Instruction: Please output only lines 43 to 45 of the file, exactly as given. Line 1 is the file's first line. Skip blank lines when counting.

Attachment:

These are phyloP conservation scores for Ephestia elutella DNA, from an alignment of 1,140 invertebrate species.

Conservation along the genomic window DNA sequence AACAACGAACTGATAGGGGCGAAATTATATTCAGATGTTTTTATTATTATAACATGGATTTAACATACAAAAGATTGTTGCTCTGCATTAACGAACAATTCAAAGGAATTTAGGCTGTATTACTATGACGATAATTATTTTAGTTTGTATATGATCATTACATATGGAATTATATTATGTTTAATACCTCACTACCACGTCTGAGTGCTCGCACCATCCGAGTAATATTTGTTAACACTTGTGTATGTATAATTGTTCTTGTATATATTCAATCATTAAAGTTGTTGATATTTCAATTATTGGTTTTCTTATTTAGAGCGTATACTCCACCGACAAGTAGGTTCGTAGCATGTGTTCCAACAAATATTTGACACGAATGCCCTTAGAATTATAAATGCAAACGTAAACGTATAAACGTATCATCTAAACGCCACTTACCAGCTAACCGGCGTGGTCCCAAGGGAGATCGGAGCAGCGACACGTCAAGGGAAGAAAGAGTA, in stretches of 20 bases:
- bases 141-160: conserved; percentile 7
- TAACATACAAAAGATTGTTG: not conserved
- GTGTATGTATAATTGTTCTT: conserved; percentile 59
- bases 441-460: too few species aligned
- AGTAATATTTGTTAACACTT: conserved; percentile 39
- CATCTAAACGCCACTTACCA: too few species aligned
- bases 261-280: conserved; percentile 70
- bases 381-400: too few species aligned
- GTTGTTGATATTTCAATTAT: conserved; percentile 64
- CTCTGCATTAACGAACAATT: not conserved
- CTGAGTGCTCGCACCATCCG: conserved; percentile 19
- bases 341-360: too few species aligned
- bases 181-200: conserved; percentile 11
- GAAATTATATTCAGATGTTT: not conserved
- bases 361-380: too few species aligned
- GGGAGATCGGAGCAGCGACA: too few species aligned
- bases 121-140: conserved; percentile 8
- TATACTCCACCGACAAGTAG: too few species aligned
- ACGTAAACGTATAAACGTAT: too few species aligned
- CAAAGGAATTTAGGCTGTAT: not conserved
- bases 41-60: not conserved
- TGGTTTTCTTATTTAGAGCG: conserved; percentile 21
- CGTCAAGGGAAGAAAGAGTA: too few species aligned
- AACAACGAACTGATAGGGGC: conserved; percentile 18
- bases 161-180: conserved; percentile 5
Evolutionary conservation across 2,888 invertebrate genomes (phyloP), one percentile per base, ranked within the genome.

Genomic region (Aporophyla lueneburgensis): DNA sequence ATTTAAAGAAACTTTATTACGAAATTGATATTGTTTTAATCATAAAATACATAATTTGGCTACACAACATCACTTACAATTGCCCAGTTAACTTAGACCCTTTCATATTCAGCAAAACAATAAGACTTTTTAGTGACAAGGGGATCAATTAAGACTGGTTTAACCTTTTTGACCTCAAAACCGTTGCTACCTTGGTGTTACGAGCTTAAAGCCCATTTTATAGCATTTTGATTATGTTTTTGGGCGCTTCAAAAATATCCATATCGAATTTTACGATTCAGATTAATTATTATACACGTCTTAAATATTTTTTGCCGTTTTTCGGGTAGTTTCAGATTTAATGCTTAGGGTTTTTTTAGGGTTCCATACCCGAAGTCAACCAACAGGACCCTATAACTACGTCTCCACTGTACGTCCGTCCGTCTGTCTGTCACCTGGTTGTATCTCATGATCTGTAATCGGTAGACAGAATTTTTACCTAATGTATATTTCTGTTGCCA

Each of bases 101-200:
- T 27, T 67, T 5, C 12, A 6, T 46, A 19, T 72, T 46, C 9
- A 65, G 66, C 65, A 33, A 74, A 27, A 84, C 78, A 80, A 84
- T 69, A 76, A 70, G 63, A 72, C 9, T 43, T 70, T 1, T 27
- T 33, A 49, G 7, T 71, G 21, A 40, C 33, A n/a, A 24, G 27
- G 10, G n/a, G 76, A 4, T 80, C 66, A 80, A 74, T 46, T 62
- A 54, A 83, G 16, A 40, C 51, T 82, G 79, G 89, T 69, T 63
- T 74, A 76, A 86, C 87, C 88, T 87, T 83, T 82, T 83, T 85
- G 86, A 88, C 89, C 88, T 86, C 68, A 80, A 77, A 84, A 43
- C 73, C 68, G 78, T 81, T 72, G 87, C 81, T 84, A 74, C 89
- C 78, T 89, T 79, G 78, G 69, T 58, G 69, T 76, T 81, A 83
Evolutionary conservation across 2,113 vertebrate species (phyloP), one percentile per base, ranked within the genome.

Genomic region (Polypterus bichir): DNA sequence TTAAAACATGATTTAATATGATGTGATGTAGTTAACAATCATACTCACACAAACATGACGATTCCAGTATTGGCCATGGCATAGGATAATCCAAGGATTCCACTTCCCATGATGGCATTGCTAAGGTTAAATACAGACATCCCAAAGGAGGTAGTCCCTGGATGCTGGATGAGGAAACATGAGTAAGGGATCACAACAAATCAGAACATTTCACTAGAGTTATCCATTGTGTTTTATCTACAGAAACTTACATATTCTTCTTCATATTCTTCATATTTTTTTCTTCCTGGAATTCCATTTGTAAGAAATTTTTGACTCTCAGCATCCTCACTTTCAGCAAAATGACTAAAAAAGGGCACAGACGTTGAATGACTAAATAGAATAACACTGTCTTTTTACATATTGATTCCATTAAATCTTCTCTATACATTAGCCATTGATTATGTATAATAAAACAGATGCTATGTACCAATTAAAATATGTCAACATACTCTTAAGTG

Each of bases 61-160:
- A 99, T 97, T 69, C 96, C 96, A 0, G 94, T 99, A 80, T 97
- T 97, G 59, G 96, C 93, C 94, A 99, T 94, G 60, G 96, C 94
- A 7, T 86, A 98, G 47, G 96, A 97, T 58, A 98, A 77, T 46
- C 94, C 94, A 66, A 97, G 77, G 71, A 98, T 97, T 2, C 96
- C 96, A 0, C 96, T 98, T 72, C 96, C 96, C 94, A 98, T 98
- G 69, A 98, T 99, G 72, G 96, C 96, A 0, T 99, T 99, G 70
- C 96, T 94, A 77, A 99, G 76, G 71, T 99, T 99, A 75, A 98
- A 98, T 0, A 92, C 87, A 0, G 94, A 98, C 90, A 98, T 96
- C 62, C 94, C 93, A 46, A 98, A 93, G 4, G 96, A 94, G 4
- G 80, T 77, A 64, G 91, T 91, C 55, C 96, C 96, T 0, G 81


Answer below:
Each of bases 61-160:
- A 99, T 97, T 69, C 96, C 96, A 0, G 94, T 99, A 80, T 97
- T 97, G 59, G 96, C 93, C 94, A 99, T 94, G 60, G 96, C 94